Forget Me Not: Missouri RB Henry Josey


SEC fans haven’t been formally introduced to Missouri running back Henry Josey yet. After all, he missed the entire 2012 season due to a gruesome knee injury he suffered late in the 2011 season against Texas.

And at the time, Josey’s injury was described as ‘one in a million’ by the doctor who performed the surgery.

“It’s a tragic fluke, a one-in-a-million type of injury, and, unfortunately, to a guy who is so gifted with speed and mobility and agility,” said Dr. Pat Smith, Josey’s surgeon. “You don’t see this. In 26 years, I’ve never seen this.”

Those are words no player wants to hear, especially being the first guy to pave the way for an “I’ve never seen this” type of injury.

Josey suffered a torn ACL, MCL and ruptured patellar tendon in his left knee that left him sidelined and high-fiving Missouri players in 2012, rather than competing and helping his team win.

Josey was a three-star prospect exiting high school from Angleton, Texas, and he made an impact starting in just his first year. He recorded 76 carries for 437 yards and five touchdowns as a freshman, and the quick burst, along with ability and vision, was very evident even as a newby splitting carries with De’Vion Moore and Kendial Lawrence.

And Lawrence had a strong 2012 campaign that saw him rush for more than 1,000 yards and amass 12 touchdowns, but he doesn’t come close to scratching the surface of the potential Josey had before his injury. In fact, Josey tore it up prior to his injury in ‘11, totaling 145 carries for 1,168 yards and nine touchdowns in just nine full games, averaging a nasty 8.1 yards per carry. He even nabbed six 100-yard games and one 200-yard, three-touchdown electrifying performance against Western Illinois.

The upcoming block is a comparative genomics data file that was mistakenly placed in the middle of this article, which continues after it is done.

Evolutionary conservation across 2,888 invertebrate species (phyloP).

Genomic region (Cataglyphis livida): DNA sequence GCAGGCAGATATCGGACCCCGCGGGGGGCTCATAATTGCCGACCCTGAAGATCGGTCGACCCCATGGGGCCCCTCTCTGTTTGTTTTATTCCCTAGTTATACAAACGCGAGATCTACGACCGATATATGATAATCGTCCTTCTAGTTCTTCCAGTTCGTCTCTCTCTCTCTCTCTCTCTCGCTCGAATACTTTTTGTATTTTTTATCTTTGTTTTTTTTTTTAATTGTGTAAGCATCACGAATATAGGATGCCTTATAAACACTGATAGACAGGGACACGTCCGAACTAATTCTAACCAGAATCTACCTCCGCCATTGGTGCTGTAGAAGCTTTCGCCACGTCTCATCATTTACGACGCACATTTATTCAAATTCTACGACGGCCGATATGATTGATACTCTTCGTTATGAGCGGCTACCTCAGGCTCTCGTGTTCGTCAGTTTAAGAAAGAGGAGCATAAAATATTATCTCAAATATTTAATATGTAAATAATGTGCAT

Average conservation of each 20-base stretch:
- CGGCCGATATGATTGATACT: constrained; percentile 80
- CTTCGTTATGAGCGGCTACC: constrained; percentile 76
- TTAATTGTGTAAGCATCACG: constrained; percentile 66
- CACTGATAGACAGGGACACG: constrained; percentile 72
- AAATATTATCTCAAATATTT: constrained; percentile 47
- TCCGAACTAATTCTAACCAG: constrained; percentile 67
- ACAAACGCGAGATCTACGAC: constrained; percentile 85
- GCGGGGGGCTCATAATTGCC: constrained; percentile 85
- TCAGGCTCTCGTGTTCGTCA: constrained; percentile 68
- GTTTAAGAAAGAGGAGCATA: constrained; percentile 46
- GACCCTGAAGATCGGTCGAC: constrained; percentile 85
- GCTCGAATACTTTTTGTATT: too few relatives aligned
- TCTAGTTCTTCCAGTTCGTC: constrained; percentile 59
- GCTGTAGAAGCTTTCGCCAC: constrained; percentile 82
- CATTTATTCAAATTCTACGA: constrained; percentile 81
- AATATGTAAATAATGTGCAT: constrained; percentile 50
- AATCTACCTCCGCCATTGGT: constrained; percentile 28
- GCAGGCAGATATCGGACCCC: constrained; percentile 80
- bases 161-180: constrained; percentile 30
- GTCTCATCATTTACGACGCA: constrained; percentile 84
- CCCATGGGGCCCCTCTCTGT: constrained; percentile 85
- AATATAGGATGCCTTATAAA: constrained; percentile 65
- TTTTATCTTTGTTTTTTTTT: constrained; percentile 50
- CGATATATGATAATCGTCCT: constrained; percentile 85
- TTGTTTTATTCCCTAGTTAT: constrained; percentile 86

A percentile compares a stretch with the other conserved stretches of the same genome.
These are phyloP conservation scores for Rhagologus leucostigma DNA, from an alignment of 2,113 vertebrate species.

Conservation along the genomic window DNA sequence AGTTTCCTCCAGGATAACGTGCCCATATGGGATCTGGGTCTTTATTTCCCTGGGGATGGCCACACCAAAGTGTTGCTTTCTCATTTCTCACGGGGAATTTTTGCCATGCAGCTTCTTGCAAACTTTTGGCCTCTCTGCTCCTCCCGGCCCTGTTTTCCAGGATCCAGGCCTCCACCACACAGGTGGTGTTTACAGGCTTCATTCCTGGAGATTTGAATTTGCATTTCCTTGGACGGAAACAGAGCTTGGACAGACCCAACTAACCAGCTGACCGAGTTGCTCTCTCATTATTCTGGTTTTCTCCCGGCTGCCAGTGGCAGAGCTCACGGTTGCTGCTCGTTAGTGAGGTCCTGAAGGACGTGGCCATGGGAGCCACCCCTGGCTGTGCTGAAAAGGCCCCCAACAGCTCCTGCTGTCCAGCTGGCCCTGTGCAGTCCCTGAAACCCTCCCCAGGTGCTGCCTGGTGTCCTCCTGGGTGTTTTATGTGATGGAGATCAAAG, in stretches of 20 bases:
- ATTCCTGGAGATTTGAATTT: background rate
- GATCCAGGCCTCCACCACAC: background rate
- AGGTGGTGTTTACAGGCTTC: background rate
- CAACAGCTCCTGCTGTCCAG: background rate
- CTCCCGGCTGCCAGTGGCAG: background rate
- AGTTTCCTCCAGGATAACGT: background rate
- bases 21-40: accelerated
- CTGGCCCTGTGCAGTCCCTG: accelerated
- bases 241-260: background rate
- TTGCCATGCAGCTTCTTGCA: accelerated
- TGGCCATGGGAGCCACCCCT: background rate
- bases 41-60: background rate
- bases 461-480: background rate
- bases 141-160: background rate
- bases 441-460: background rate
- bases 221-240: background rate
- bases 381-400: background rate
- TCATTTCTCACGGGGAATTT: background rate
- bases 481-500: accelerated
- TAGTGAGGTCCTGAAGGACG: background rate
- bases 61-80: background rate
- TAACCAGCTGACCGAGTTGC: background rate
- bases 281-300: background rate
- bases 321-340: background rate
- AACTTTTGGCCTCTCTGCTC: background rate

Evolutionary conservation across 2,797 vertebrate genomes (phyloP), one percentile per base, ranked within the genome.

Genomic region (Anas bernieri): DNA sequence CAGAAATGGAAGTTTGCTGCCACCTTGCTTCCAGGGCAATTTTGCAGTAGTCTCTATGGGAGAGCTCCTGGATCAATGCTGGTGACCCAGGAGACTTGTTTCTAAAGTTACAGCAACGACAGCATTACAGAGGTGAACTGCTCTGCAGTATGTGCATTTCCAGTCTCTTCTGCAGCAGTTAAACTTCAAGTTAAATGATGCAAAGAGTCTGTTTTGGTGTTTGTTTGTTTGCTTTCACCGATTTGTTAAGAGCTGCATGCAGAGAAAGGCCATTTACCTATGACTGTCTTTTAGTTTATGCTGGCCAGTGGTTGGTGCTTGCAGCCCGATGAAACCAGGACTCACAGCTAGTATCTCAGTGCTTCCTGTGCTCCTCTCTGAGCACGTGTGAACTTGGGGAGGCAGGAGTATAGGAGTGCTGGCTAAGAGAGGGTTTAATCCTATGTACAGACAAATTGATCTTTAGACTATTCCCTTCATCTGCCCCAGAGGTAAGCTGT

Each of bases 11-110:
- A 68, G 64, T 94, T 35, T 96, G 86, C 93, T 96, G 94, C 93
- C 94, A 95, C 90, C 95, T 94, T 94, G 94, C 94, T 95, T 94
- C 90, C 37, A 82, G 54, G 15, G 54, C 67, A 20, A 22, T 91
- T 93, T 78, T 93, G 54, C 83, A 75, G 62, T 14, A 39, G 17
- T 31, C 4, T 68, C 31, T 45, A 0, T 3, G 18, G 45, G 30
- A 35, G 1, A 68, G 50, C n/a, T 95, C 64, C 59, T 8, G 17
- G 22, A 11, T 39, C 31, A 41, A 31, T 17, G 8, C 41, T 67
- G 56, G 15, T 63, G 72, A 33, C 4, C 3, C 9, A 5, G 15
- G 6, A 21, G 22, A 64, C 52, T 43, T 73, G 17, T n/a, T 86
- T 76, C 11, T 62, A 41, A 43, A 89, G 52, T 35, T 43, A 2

There was a noticeable drop off in the entire offense in 2012, plagued in part by a injury-filled offensive line and a banged up dual-threat quarterback, but Henry Josey was one of the biggest reasons the offense faded into black.

Missouri is breaking in a new offensive coordinator in 2013 in Josh Henson, who was promoted after David Yost resigned for ‘personal reasons’ after the head-shaking offensive output. Henson is likely to bring more of a power-run mindset to the Tigers’ offense, and a healthy Henry Josey, James Franklin and offensive line would be a great kick starter for the first-time coordinator.

Gary Pinkel knows what Josey brings to the table, including his dynamic ability to make tacklers miss in the open field, and he certainly hopes Josey makes a big impact in 2013.

“I marvel at the kid,” said Pinkel. “There’s always a smile on his face. He works so hard and I hope he can get back to the level he was playing at. It gives me chills to talk about seeing him hopefully ready for spring football.”

Josey still has two more years of eligibility starting in 2013, and like Pinkel, it’s time the SEC gets a chance to marvel at him, too.

Photo Credit: Matt Kartozian-USA TODAY Sports



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